I recently sat with a woman who felt more like lamenting than like praising, and together we pondered what it means to grieve, to mourn, to feel without joy or hope at times. We discussed Psalm 23, and the beautiful image of a shepherd caring for sheep, tending them, protecting them, helping them find green pastures and gentle waters. We laughed together at the foolishness of sheep and the tenderness and patience of shepherds, and we marveled at the sense of peace and trust the psalmist expresses in knowing that the shepherd protects and cares always.
But we admitted that we don’t always feel that peace and trust, that safety and blessing. Sometimes we feel abandoned and alone, afraid or tormented, wounded and deeply grieved.
That’s when we turned back a page to Psalm 22. This psalm is attributed to King David, as is Psalm 23. It certainly may have been written by the same psalmist in any case, whether or not David wrote it. It was attributed to one of the greatest leaders in Israel’s history. It was included in the scroll of the psalms, the hymn book of the Israelite people. It is included in the Jewish and Christian scriptures. It is a sacred and revered text. And yet, we don’t read it to comfort ourselves, or to speak aloud our faith in God at the beginning of a memorial service (when perhaps it would be far more appropriate than the oft-quoted psalm 23). We don’t necessarily consider it to be a comfortable or affirming passage to read, and yet there it is, right next to one of the most beloved scriptural passages of all time, sharing pages with a psalm people turn to in the face of grief, and here is one of the most authentic articulations of doubt and despair and need for hope and healing. It is not considered shameful or faithless; it is sacred song, no less than its sister-song, one chapter later.
Both psalms are tied to the life and witness of Jesus as well. The one who was called the Good Shepherd, spoke the opening verse of psalm 22 from the cross. Jesus is both the one who affirms our sense of trust in God to shepherd and guide us, and the one who cries out “My God, My God, why have you forsaken me?” If David can experience both, if Jesus can embody both, are we so surprised that life is so often both, so often pain and praise, lament and elation, abandonment and trust, pressed together, chapter after chapter, page after page?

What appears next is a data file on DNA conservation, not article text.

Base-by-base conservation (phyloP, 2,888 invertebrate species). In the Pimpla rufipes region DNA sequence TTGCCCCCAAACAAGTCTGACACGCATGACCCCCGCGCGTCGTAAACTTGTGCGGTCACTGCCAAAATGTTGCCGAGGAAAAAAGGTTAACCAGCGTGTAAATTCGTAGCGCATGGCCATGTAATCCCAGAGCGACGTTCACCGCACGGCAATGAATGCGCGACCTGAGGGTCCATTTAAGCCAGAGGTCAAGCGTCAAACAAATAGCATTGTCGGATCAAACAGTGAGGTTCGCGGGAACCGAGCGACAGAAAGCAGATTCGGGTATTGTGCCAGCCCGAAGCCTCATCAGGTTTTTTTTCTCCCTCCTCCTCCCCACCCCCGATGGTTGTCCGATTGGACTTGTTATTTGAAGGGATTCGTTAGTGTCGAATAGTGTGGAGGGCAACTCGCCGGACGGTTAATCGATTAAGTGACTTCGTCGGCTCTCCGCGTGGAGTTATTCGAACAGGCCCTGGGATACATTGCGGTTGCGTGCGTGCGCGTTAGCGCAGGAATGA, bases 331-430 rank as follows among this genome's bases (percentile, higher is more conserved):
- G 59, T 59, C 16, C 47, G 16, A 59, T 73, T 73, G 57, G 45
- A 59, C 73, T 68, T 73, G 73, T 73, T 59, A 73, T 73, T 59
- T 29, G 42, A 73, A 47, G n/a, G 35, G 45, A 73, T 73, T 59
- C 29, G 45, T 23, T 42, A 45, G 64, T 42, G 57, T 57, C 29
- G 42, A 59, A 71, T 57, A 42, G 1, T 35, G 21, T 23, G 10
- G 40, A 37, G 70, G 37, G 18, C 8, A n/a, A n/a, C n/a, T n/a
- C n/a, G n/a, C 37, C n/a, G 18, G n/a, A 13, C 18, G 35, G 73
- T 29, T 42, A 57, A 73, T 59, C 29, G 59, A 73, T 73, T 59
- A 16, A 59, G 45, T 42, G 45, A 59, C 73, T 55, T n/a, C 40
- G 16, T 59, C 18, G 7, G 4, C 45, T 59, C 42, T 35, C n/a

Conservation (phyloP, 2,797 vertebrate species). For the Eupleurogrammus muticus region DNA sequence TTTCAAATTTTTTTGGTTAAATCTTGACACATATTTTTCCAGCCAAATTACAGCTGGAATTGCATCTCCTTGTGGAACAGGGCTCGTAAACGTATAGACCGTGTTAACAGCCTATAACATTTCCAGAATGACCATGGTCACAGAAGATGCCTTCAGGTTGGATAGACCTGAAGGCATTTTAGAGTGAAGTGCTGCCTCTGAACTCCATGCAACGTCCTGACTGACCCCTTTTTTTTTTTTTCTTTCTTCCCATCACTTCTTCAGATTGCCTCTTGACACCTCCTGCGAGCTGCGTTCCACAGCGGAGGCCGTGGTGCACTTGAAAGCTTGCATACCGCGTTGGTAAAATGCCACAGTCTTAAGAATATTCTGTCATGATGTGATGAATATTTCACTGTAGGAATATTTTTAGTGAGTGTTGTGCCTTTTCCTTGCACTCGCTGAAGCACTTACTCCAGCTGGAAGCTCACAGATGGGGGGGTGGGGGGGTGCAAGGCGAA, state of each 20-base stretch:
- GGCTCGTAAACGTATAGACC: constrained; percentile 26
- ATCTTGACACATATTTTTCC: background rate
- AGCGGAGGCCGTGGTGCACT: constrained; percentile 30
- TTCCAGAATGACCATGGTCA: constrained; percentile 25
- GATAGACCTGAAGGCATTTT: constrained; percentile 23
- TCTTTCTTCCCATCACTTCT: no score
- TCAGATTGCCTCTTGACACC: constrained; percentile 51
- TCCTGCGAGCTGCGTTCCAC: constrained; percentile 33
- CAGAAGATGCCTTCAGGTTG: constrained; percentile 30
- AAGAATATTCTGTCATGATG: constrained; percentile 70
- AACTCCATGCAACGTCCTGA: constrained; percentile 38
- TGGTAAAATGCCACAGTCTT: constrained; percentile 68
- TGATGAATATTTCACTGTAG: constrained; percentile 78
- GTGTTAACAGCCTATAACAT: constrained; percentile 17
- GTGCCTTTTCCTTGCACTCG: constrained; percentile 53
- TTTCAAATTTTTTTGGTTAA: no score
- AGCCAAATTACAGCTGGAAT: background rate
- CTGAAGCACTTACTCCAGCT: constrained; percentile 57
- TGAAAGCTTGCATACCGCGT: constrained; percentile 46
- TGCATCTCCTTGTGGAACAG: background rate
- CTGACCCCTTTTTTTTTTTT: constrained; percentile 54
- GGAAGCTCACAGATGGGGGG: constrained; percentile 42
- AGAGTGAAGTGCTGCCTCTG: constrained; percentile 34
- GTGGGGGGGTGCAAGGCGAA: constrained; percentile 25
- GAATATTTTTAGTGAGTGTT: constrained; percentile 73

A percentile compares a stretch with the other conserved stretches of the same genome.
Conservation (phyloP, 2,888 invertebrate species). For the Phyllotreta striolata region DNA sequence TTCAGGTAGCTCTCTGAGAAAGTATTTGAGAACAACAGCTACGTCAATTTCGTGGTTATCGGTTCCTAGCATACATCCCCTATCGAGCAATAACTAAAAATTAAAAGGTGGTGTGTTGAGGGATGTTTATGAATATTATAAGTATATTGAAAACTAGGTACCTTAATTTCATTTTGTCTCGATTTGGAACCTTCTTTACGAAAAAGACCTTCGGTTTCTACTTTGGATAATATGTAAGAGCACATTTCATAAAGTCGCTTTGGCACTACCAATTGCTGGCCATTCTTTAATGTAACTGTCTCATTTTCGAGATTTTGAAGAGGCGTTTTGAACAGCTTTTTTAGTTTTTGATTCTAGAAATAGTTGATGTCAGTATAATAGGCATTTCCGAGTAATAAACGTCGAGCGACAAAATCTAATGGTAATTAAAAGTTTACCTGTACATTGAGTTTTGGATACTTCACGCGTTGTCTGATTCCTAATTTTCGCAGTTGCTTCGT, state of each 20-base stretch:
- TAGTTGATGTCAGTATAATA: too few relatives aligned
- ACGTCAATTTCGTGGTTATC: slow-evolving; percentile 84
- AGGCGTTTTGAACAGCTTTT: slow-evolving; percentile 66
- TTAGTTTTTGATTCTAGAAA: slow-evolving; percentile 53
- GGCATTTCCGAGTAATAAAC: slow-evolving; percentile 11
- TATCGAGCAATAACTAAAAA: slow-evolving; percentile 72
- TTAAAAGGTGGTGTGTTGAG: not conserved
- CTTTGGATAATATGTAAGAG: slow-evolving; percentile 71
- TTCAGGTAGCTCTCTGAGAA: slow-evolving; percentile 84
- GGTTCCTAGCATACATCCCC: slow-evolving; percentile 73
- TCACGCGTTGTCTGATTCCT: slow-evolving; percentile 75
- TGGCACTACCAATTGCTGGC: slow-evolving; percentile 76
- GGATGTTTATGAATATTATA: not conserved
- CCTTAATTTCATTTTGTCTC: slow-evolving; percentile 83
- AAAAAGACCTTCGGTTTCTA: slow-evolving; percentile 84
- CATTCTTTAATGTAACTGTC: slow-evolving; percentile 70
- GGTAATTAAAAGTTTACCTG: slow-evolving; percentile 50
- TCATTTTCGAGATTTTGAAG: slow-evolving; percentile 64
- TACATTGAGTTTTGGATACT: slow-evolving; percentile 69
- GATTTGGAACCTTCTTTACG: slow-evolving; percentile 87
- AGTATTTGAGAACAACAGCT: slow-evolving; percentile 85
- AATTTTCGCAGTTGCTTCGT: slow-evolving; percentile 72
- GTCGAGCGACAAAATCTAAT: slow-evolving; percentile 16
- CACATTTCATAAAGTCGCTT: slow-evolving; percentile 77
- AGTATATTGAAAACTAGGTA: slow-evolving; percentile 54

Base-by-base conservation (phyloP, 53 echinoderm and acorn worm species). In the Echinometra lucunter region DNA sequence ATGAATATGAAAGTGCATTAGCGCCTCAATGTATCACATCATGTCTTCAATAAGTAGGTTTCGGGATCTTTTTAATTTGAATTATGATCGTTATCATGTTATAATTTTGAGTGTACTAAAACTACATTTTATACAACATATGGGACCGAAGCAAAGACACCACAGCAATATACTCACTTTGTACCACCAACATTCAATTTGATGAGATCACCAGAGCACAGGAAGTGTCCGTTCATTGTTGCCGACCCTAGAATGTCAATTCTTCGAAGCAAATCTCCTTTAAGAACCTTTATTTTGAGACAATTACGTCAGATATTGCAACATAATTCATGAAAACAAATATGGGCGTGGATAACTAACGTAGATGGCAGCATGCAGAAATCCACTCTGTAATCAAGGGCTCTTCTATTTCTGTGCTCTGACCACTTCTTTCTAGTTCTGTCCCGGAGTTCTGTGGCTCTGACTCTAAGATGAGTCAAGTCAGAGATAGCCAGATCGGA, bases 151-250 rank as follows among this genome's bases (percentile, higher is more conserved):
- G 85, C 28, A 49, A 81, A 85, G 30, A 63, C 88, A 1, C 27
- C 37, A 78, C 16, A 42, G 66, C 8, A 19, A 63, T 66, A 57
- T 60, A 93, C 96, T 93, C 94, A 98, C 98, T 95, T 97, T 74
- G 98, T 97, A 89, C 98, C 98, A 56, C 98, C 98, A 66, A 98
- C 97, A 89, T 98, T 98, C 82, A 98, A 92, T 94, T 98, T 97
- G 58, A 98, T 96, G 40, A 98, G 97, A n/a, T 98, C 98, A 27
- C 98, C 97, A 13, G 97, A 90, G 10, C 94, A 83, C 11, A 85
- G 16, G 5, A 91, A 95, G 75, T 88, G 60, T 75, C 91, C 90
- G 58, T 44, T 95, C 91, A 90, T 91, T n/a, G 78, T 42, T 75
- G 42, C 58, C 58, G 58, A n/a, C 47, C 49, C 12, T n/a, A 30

Today, our house was flooded with family and friends to celebrate our impending new arrival (six more weeks!) with showers of love. We delighted in one another’s company, we laughed and played, and hugged each other tightly when we parted. We were blessed.
There was another family invited to the shower, but they could not come. Crystal and Jim and their daughters have been like family to my sister and I since before we were born. When we spent holidays together, my sister and I would call Jim “rent-a-dad,” since we were there without our dad, and so he filled in for all four girls. Jim was a witty, funny, brave and strong man. He fought a war, he battled addiction, he built a house, he worked with inner-city youth, he raised a family and then some. But cancer doesn’t care about any of that.
Two hundred miles away, my rent-a-dad Jim passed away this afternoon at about 2 o’clock. His wife, daughters, son-in-law, and granddaughter were all at his bedside.
Another song, another part of life, pressed together, page after page, chapter after chapter.